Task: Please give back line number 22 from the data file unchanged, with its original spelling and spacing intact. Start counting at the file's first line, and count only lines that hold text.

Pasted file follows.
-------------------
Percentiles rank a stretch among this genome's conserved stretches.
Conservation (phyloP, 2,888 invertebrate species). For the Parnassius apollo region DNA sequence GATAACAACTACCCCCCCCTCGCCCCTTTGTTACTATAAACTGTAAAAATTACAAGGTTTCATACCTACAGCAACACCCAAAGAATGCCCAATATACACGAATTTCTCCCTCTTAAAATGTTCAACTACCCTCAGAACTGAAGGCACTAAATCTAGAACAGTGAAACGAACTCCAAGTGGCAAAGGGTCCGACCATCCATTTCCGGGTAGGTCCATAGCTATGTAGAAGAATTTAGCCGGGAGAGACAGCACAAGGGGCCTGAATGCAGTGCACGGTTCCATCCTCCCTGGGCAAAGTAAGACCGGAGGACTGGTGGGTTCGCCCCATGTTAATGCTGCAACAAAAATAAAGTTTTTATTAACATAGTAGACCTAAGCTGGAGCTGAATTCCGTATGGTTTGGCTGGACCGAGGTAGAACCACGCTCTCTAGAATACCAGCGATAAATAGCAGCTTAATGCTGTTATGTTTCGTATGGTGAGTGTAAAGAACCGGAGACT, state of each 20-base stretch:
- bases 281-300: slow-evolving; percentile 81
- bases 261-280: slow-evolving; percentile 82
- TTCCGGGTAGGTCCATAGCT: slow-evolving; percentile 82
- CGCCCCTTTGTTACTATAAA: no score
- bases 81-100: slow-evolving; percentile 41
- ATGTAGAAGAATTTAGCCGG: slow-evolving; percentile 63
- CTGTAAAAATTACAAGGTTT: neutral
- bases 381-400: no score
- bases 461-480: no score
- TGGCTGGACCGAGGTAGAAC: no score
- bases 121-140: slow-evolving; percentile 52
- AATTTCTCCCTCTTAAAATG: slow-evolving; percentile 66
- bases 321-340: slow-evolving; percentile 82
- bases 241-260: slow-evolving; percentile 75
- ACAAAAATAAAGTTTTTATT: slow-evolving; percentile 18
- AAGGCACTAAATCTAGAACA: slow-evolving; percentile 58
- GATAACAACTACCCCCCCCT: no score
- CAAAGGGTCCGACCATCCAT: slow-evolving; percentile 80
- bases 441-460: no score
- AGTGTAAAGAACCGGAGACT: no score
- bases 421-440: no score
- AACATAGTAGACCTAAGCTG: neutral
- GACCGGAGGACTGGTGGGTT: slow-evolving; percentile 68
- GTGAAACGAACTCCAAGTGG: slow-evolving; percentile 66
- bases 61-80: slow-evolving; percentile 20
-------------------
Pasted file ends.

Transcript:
- AGTGTAAAGAACCGGAGACT: no score